” A plot of land. That’s what Doug told his lawyer. Buy me a plot of land, hire a contractor, and build me a casino of a house. If the neighbors have five bedrooms, give me six. A four-car garage, the kitchen of a prize-winning chef, high ceilings, marble bathrooms, everything wired to the teeth. Whatever the architecture magazines say. Make the envying types envious. ” (1:19)
Full of intricate nuances, Union Atlantic is a timely novel that not only bears prescience but also resonates with the snowballing financial crisis that sweeps the country. While the book presents a clear, indicting vision of how we wound up in the economic cesspool, it explores how people are caught up in the societal urge and take up causes that are wildly at odds.
In the beginning Doug Fanning was on board a naval ship in the Persian Gulf during the height of Iran-Iraq War. He was among those responsible for a terrible military error, shooting down a plane with 290 civilians on board. He’s not fazed by this incident, although years later it lingers on the fringe of his consciousness, nor is he troubled by his subsequent quasi-legal activities at Union Atlantic, once a tightly regulated, cautiously run institution but now a financial conglomerate powerhouse as a result of brazen and aggressive manoeuvres orchestrated by Doug.
These days much of the world seemed drained of presence to him, not by his doubt of anything’s existence but because objects, even people sometimes, seemed to dissipate into their causes, their own being crowded out what had made them so. (Chapter 4:75)
If Doug Fanning has a cause, it’s not money-oriented, despite the power he has wielded and the vast money he brings in for the bank. Nor is it greed. In Fanning there exists an ego so stupendous and exhaustive that he prides in testing the length to which he can manipulate global financial market, imperiling the investments of unwitting citizens but increasing his company’s earnings. To reward himself, he builds a garish mansion in the town of Finden, MA. His palatial spread is viewed with extreme distaste and agitation from his neighbor Charlotte Graves, who claims that the house is built on preservation land that was gifted to the town by her grandfather on the understanding that it will not be developed. Holed up alone and poised on an insurgent attitude against civilization, Charlotte, however, is not so eccentric as being uncapable of creating legal struggle for Doug. She retains “the energy for a more or less permanent outrage at the failure of the shabby world to live up to its stated principles.” (12:198)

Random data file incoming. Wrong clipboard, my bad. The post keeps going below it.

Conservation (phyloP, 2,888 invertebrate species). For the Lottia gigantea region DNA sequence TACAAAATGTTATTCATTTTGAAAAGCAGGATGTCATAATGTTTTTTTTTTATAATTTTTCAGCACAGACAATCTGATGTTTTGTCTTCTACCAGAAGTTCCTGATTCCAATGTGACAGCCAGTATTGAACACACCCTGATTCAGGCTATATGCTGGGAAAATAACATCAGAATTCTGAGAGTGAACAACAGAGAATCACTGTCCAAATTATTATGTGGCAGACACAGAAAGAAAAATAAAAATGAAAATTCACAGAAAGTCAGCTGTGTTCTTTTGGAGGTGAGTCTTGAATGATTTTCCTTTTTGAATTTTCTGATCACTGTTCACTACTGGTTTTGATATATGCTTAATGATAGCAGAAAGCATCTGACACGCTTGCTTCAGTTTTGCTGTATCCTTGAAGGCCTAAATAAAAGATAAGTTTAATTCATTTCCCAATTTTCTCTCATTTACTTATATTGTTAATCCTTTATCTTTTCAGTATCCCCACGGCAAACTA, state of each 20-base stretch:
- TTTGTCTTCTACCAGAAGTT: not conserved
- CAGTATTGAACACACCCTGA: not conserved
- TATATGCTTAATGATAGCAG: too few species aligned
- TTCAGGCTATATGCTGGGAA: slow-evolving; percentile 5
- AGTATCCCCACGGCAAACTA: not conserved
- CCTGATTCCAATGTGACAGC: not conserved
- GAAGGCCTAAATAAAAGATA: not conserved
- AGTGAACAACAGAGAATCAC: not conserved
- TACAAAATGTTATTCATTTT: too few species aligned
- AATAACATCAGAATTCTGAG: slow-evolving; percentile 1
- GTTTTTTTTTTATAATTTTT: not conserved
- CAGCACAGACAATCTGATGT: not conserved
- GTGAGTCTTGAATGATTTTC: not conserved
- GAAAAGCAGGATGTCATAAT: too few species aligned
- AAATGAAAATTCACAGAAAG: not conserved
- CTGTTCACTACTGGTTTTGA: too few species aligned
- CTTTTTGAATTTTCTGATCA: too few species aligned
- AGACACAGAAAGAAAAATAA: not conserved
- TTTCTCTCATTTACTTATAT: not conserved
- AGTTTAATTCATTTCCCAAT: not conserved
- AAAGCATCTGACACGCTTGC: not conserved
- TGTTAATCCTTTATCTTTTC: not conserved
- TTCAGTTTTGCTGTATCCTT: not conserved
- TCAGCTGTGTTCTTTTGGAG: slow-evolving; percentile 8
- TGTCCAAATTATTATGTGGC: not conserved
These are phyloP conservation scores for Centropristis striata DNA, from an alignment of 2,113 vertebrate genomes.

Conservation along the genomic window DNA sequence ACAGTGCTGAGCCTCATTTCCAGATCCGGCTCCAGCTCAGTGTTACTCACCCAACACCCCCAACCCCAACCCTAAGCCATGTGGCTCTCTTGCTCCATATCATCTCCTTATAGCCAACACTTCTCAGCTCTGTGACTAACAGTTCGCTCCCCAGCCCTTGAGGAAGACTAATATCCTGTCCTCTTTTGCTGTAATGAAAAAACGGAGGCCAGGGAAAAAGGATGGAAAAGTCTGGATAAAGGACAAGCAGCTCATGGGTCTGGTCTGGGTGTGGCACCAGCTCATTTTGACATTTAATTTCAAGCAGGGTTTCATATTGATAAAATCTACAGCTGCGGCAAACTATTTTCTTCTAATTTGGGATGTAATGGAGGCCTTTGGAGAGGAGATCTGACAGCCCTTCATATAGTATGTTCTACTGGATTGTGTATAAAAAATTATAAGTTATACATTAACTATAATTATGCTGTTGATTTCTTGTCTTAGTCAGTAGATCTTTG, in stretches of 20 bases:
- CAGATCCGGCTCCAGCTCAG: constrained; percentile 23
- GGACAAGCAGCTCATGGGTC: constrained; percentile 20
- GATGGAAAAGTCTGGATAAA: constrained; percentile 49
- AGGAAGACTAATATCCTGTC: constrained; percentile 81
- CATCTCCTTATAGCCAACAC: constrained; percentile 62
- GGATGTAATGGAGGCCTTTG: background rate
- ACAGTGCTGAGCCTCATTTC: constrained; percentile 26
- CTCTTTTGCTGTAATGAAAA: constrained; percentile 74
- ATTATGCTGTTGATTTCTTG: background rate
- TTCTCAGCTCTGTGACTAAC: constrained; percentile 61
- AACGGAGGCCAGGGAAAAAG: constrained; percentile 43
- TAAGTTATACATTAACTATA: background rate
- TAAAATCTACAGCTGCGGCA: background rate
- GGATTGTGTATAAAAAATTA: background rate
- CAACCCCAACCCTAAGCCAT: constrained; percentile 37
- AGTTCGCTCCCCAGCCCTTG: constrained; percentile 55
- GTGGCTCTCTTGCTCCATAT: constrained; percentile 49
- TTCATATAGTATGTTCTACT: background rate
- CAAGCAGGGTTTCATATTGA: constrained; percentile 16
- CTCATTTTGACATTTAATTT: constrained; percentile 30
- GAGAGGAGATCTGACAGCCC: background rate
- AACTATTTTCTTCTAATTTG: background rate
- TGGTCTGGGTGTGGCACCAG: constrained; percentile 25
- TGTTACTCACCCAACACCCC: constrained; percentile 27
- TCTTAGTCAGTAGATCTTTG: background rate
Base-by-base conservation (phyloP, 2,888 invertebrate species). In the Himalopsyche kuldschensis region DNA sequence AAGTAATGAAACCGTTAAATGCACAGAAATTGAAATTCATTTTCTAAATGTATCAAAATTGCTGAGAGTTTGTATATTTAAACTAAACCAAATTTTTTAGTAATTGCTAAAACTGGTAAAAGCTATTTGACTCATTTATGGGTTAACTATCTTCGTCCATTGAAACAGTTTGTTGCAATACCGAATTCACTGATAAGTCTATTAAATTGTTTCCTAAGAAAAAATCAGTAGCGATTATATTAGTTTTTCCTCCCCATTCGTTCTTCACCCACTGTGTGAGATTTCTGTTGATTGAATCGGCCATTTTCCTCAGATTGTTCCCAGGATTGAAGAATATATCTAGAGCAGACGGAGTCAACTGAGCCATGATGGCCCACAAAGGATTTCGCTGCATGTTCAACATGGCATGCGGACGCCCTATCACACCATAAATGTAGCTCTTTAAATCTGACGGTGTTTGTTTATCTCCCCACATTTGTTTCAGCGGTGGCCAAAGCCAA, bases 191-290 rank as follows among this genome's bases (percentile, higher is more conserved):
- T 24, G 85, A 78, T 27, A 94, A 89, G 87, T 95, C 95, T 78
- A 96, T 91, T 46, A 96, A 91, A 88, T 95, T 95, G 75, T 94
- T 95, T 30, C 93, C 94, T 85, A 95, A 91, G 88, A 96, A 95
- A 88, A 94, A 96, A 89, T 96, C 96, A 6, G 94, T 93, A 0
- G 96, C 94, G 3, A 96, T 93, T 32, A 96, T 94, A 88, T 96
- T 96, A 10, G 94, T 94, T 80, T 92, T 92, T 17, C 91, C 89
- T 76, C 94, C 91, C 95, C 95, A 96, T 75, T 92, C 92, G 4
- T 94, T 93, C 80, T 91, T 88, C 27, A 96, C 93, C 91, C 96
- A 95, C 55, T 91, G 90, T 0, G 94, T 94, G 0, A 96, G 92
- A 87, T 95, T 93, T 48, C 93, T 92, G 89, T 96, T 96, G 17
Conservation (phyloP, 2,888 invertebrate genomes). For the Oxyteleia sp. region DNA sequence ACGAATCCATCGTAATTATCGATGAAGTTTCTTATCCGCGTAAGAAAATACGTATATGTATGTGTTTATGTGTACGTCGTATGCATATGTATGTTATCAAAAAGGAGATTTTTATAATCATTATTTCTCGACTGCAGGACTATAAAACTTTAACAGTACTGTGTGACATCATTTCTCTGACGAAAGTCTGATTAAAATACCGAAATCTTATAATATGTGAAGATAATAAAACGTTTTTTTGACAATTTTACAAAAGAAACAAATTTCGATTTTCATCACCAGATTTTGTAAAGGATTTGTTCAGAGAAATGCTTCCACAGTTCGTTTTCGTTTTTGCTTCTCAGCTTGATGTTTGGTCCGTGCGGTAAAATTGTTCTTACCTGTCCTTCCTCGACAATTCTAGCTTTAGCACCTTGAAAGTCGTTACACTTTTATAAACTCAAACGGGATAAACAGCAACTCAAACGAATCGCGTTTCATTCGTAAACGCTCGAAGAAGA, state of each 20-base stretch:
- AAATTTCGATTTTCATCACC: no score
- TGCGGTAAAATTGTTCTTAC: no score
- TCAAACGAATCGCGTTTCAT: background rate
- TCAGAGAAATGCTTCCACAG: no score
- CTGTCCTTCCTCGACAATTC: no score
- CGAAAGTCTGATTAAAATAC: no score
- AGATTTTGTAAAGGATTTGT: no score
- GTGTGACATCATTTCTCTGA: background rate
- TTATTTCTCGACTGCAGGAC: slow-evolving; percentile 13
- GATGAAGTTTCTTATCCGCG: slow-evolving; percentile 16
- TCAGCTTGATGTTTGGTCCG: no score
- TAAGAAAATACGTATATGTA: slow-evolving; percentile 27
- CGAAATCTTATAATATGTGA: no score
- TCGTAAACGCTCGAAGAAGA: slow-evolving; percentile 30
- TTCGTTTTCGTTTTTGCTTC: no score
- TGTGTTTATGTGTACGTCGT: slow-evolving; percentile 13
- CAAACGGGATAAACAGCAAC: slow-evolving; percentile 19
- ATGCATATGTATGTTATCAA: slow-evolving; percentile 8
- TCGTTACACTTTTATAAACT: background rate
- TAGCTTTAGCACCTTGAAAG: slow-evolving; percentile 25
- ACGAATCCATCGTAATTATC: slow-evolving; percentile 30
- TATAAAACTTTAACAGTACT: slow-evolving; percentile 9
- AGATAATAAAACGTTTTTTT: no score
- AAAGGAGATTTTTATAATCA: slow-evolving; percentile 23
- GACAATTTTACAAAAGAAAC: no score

Connecting the two antagonists is Nate, a college-bound senior who seeks tutorial help from Charlotte, a retired history teacher, for his AP exam. An intrusive on impulse subjects him to Doug’s acquaintance. But the teenager, unaware of his homosexuality, has more than a burning crush for the financial titan, who is more than happy to satisfy his physical desire in exchange for any information Nate might retrieve from Charlotte’s house. Branched off from the legal dispute is Nate’s pure affection for someone who only takes advantage for his love.
The inertia of the plotlines in Union Atlantic sustains my interest throughout the book. The freighted clash between Doug and Charlotte is a microcosm of what is going on in the world. While the novel elucidates the moral and economic consequences of deregulated financial institutions, it aims to expose and indict the corrupted root and deceit of those who take advantage of the inefficiency and inadequacy of the system. What Charlotte despises is not someone like Doug, but the system at large that encourages such a personality. Winning the case would justify her case, not only against Doug and the town (which violates the trust and sells the land for monetary gain), but against her larger enemy: that general encroachment of money, waste, display, greed, and self-entitlement. Haslett has been criticized for the lack of emotional punch in his characterization–I disagree. Doug’s expedient character seems shallow at first, but gradually the signs of repressed anguish begin to accrue, partly brought out by the tenderness he might have felt for Nate. This is a great read, full of emotional states.
354 pp. 1st ed. Trade Paperback. [Read/
Skim/ Toss] [Buy/ Borrow]
Filed under: American Literature, Books, Contemporary Literature, Gay Literature, Literature | Tagged: Adam Haslett, American Literature, Contemporary Literature, Gay Literature, Literature, Union Atlantic |